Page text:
Two men who started the battle to rebuild a heritage railway line as students have returned 50 years later to lay flowers at a memorial to generations of railway volunteers.
Andrew Goltz and John Sloboda, the sons of Polish immigrants, were 22-year old railway enthusiasts when they travelled from London to a disused station in the village of Corfe Castle, Dorset in 1972 and walked along the abandoned and rusting tracks just weeks before they were lifted by demolition contractors working for British Rail (BR).
The pair decided to form the Swanage Railway Society to re-open the 10-mile branch line from Wareham after it had been controversially closed by BR in January 1972.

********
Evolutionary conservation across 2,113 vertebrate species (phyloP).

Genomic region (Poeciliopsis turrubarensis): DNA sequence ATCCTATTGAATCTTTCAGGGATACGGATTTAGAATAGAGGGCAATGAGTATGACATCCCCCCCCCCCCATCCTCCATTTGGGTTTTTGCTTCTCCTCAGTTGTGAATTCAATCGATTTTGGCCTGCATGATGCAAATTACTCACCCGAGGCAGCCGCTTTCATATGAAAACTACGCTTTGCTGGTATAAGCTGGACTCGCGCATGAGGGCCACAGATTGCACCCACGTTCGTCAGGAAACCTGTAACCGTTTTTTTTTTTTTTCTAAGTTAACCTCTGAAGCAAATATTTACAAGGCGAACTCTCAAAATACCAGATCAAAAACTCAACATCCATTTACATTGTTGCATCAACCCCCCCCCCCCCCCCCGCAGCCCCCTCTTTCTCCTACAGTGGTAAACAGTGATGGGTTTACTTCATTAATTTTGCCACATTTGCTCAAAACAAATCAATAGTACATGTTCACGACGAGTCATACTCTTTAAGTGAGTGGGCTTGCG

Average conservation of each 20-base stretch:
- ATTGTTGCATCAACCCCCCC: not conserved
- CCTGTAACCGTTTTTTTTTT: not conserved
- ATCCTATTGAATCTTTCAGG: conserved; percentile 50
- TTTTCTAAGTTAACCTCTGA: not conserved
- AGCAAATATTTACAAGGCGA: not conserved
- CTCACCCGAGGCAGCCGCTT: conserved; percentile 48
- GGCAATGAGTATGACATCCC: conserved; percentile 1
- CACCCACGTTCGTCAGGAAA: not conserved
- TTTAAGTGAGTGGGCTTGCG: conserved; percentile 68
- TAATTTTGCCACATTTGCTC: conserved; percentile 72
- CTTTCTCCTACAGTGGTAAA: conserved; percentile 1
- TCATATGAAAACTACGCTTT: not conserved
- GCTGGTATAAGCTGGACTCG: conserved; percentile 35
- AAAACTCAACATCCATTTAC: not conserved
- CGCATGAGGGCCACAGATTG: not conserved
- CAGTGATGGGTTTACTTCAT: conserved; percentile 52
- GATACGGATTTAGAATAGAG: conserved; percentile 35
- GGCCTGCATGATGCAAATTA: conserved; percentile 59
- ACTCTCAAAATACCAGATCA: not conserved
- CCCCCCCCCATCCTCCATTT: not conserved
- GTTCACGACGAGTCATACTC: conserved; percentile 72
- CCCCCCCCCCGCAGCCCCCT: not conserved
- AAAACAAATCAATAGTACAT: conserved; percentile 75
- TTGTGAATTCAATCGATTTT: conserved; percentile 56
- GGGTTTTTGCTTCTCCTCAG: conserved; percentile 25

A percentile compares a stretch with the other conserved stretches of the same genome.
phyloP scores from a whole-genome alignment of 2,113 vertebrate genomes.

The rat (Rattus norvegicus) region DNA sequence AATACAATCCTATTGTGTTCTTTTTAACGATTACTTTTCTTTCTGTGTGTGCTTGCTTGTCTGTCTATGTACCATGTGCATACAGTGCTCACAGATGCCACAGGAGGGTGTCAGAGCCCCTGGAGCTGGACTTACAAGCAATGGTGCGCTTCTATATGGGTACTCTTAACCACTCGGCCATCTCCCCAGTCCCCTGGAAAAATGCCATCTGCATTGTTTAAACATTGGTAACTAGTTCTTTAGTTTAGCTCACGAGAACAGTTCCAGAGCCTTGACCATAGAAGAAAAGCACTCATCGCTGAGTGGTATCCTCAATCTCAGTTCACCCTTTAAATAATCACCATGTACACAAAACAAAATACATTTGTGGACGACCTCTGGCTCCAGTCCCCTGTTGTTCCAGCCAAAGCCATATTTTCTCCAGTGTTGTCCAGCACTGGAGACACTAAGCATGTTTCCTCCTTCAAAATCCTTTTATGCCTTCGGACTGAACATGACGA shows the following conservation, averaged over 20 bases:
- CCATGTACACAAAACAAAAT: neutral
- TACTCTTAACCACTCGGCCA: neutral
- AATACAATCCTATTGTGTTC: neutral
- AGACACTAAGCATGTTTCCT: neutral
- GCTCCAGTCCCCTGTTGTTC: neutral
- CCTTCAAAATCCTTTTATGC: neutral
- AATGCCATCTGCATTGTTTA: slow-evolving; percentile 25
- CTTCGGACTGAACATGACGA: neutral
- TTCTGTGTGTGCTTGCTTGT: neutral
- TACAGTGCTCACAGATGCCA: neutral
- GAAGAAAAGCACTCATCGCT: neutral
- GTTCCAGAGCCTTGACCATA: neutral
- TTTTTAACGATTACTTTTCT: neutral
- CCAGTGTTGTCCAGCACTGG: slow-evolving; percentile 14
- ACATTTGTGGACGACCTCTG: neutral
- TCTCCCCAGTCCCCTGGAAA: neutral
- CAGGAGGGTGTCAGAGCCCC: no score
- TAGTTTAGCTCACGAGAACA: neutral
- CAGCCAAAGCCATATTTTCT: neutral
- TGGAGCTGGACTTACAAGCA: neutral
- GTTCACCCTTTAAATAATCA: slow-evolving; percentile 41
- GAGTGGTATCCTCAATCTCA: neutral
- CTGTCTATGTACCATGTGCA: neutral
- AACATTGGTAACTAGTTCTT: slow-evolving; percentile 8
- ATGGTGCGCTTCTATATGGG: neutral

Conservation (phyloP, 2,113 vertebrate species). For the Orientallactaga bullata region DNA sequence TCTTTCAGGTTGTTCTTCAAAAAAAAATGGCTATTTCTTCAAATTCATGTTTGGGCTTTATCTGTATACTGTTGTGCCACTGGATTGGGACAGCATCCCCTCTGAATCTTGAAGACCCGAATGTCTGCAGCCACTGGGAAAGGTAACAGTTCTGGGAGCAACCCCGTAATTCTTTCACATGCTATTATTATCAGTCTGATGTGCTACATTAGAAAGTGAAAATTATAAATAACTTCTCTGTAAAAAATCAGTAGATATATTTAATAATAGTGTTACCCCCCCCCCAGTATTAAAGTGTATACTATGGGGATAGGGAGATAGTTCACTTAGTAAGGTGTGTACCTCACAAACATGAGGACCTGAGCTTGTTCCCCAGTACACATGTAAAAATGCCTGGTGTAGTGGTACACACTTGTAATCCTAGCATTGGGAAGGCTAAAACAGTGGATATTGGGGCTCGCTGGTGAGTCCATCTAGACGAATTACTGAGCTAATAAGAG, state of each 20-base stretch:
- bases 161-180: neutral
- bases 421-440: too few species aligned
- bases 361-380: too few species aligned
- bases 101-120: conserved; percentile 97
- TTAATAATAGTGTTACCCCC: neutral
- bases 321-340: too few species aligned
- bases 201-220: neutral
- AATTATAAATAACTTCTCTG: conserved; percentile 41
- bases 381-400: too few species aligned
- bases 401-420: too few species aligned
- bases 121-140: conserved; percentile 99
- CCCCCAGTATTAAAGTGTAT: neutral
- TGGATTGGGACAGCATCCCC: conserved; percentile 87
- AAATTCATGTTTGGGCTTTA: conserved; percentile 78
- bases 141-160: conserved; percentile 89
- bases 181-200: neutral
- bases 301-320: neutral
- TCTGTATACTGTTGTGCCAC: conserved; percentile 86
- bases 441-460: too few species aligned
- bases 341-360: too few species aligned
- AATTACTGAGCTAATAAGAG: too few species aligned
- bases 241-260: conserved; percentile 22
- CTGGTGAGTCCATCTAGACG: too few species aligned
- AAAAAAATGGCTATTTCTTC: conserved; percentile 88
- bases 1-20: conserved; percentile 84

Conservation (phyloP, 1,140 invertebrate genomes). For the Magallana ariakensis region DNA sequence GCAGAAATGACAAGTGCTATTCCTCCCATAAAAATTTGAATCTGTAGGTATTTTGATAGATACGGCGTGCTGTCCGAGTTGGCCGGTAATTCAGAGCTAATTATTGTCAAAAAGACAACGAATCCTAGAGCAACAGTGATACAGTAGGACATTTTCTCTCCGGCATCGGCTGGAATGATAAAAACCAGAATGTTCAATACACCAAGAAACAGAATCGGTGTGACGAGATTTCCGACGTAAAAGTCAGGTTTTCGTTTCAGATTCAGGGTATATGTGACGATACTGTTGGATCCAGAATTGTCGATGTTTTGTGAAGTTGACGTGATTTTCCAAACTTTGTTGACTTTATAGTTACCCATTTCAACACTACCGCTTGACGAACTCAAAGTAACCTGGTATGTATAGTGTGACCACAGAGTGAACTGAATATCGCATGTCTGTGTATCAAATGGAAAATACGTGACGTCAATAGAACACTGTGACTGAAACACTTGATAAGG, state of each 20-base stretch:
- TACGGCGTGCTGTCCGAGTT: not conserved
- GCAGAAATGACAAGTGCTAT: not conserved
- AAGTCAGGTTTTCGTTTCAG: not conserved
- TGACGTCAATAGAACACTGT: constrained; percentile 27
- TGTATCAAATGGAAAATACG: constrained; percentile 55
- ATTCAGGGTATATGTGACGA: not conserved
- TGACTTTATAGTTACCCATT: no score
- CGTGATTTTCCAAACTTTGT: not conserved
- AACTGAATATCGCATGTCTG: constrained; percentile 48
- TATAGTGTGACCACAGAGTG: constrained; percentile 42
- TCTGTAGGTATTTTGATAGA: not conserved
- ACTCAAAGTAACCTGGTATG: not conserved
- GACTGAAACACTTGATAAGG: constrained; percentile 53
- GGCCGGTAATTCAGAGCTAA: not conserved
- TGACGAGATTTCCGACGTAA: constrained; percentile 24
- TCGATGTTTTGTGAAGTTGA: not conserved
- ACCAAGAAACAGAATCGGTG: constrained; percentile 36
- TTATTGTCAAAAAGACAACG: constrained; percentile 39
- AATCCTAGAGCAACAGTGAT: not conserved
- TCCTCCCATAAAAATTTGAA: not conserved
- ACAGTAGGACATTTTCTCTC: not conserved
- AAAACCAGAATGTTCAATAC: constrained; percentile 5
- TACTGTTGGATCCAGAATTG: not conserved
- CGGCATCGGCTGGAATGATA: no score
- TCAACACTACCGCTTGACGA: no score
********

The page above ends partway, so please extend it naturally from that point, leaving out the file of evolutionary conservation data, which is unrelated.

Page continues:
A few weeks after the Society was formed, BR lifted the tracks for scrap, which led to a four-year battle to rebuild the line and relay the tracks so that steam trains could be returned to the Isle of Purbeck.
Andrew Goltz said: “With the castle ruins rising above, Corfe Castle station had a powerful magic and I remember walking along the rusting tracks on that warm early summer day with John saying the memorable words: ‘This is all too attractive to be allowed to be swept away for a Corfe Castle by-pass. We have to save it.’”
John said: “It has been very emotional to see the difference between what we saw in 1972 and what we admire today which is a vibrant and loved working railway to which many people have given the best part of their lives to make the success that it is today.”
Swanage Railway Trust chairman Gavin Johns said: “It was very moving to meet Andrew Goltz and John Sloboda because without them – and the other volunteers they recruited to their campaign 50 years ago – there would not be the Swanage Railway that so many people enjoy which contributes £15 million a year to the local economy.”
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